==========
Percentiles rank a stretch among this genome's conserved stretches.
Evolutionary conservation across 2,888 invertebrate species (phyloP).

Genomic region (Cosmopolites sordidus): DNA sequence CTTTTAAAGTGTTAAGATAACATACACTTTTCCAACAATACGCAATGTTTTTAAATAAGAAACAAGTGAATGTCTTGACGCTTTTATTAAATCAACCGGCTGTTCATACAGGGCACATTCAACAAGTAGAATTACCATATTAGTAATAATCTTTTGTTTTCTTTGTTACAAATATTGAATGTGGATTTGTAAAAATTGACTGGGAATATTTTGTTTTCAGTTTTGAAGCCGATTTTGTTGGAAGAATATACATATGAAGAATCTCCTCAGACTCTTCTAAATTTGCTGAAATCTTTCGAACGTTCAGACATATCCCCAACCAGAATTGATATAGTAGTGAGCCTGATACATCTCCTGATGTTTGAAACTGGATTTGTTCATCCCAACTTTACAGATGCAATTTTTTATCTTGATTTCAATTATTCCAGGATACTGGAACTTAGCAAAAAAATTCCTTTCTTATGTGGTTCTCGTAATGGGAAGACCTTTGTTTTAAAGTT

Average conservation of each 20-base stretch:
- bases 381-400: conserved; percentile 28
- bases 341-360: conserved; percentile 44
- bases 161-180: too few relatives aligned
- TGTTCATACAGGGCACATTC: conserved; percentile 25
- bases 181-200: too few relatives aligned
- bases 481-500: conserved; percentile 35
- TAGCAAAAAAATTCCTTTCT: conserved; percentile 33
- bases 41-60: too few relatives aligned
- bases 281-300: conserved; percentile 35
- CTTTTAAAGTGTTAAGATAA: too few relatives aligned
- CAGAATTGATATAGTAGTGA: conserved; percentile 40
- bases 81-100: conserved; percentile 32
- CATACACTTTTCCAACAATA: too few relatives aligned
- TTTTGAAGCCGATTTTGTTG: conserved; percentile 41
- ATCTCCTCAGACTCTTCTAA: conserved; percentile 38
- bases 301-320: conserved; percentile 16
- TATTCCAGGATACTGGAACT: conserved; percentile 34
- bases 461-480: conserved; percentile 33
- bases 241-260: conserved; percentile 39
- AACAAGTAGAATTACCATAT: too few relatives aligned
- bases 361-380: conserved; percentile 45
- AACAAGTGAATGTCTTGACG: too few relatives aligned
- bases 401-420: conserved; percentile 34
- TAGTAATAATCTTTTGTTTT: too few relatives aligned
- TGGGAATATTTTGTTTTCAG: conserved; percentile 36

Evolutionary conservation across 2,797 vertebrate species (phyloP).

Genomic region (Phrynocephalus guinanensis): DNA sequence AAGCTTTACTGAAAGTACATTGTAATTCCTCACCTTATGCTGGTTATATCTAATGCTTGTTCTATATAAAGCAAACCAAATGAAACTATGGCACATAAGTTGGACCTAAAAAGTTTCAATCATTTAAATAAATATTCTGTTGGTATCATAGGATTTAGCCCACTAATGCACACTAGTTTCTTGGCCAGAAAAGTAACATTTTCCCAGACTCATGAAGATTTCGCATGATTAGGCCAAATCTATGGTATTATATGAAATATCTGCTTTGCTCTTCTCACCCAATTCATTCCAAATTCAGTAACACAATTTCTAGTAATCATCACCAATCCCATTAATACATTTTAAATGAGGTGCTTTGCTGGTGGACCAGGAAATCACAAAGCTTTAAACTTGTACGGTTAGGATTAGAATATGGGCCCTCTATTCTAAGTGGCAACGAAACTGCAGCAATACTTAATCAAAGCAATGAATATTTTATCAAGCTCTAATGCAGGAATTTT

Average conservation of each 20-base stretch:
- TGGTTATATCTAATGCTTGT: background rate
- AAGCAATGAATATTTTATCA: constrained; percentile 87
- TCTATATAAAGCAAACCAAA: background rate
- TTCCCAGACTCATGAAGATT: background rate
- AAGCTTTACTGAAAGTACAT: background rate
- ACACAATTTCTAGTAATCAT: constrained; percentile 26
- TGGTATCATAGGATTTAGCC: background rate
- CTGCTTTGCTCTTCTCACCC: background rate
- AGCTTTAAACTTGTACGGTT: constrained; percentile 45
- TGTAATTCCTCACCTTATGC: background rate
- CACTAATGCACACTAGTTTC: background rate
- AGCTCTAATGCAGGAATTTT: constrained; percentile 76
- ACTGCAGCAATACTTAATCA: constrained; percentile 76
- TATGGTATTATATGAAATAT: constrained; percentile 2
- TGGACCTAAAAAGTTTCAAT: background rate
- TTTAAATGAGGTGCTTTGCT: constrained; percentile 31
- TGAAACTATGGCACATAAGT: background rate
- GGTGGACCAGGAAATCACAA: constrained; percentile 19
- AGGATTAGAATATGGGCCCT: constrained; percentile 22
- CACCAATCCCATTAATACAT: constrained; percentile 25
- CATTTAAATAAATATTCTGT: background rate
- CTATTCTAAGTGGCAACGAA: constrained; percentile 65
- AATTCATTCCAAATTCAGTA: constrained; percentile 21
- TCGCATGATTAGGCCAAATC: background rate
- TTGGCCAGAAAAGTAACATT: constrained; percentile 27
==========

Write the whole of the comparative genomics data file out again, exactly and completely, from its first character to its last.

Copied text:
Percentiles rank a stretch among this genome's conserved stretches.
Evolutionary conservation across 2,888 invertebrate species (phyloP).

Genomic region (Cosmopolites sordidus): DNA sequence CTTTTAAAGTGTTAAGATAACATACACTTTTCCAACAATACGCAATGTTTTTAAATAAGAAACAAGTGAATGTCTTGACGCTTTTATTAAATCAACCGGCTGTTCATACAGGGCACATTCAACAAGTAGAATTACCATATTAGTAATAATCTTTTGTTTTCTTTGTTACAAATATTGAATGTGGATTTGTAAAAATTGACTGGGAATATTTTGTTTTCAGTTTTGAAGCCGATTTTGTTGGAAGAATATACATATGAAGAATCTCCTCAGACTCTTCTAAATTTGCTGAAATCTTTCGAACGTTCAGACATATCCCCAACCAGAATTGATATAGTAGTGAGCCTGATACATCTCCTGATGTTTGAAACTGGATTTGTTCATCCCAACTTTACAGATGCAATTTTTTATCTTGATTTCAATTATTCCAGGATACTGGAACTTAGCAAAAAAATTCCTTTCTTATGTGGTTCTCGTAATGGGAAGACCTTTGTTTTAAAGTT

Average conservation of each 20-base stretch:
- bases 381-400: conserved; percentile 28
- bases 341-360: conserved; percentile 44
- bases 161-180: too few relatives aligned
- TGTTCATACAGGGCACATTC: conserved; percentile 25
- bases 181-200: too few relatives aligned
- bases 481-500: conserved; percentile 35
- TAGCAAAAAAATTCCTTTCT: conserved; percentile 33
- bases 41-60: too few relatives aligned
- bases 281-300: conserved; percentile 35
- CTTTTAAAGTGTTAAGATAA: too few relatives aligned
- CAGAATTGATATAGTAGTGA: conserved; percentile 40
- bases 81-100: conserved; percentile 32
- CATACACTTTTCCAACAATA: too few relatives aligned
- TTTTGAAGCCGATTTTGTTG: conserved; percentile 41
- ATCTCCTCAGACTCTTCTAA: conserved; percentile 38
- bases 301-320: conserved; percentile 16
- TATTCCAGGATACTGGAACT: conserved; percentile 34
- bases 461-480: conserved; percentile 33
- bases 241-260: conserved; percentile 39
- AACAAGTAGAATTACCATAT: too few relatives aligned
- bases 361-380: conserved; percentile 45
- AACAAGTGAATGTCTTGACG: too few relatives aligned
- bases 401-420: conserved; percentile 34
- TAGTAATAATCTTTTGTTTT: too few relatives aligned
- TGGGAATATTTTGTTTTCAG: conserved; percentile 36

Evolutionary conservation across 2,797 vertebrate species (phyloP).

Genomic region (Phrynocephalus guinanensis): DNA sequence AAGCTTTACTGAAAGTACATTGTAATTCCTCACCTTATGCTGGTTATATCTAATGCTTGTTCTATATAAAGCAAACCAAATGAAACTATGGCACATAAGTTGGACCTAAAAAGTTTCAATCATTTAAATAAATATTCTGTTGGTATCATAGGATTTAGCCCACTAATGCACACTAGTTTCTTGGCCAGAAAAGTAACATTTTCCCAGACTCATGAAGATTTCGCATGATTAGGCCAAATCTATGGTATTATATGAAATATCTGCTTTGCTCTTCTCACCCAATTCATTCCAAATTCAGTAACACAATTTCTAGTAATCATCACCAATCCCATTAATACATTTTAAATGAGGTGCTTTGCTGGTGGACCAGGAAATCACAAAGCTTTAAACTTGTACGGTTAGGATTAGAATATGGGCCCTCTATTCTAAGTGGCAACGAAACTGCAGCAATACTTAATCAAAGCAATGAATATTTTATCAAGCTCTAATGCAGGAATTTT

Average conservation of each 20-base stretch:
- TGGTTATATCTAATGCTTGT: background rate
- AAGCAATGAATATTTTATCA: constrained; percentile 87
- TCTATATAAAGCAAACCAAA: background rate
- TTCCCAGACTCATGAAGATT: background rate
- AAGCTTTACTGAAAGTACAT: background rate
- ACACAATTTCTAGTAATCAT: constrained; percentile 26
- TGGTATCATAGGATTTAGCC: background rate
- CTGCTTTGCTCTTCTCACCC: background rate
- AGCTTTAAACTTGTACGGTT: constrained; percentile 45
- TGTAATTCCTCACCTTATGC: background rate
- CACTAATGCACACTAGTTTC: background rate
- AGCTCTAATGCAGGAATTTT: constrained; percentile 76
- ACTGCAGCAATACTTAATCA: constrained; percentile 76
- TATGGTATTATATGAAATAT: constrained; percentile 2
- TGGACCTAAAAAGTTTCAAT: background rate
- TTTAAATGAGGTGCTTTGCT: constrained; percentile 31
- TGAAACTATGGCACATAAGT: background rate
- GGTGGACCAGGAAATCACAA: constrained; percentile 19
- AGGATTAGAATATGGGCCCT: constrained; percentile 22
- CACCAATCCCATTAATACAT: constrained; percentile 25
- CATTTAAATAAATATTCTGT: background rate
- CTATTCTAAGTGGCAACGAA: constrained; percentile 65
- AATTCATTCCAAATTCAGTA: constrained; percentile 21
- TCGCATGATTAGGCCAAATC: background rate
- TTGGCCAGAAAAGTAACATT: constrained; percentile 27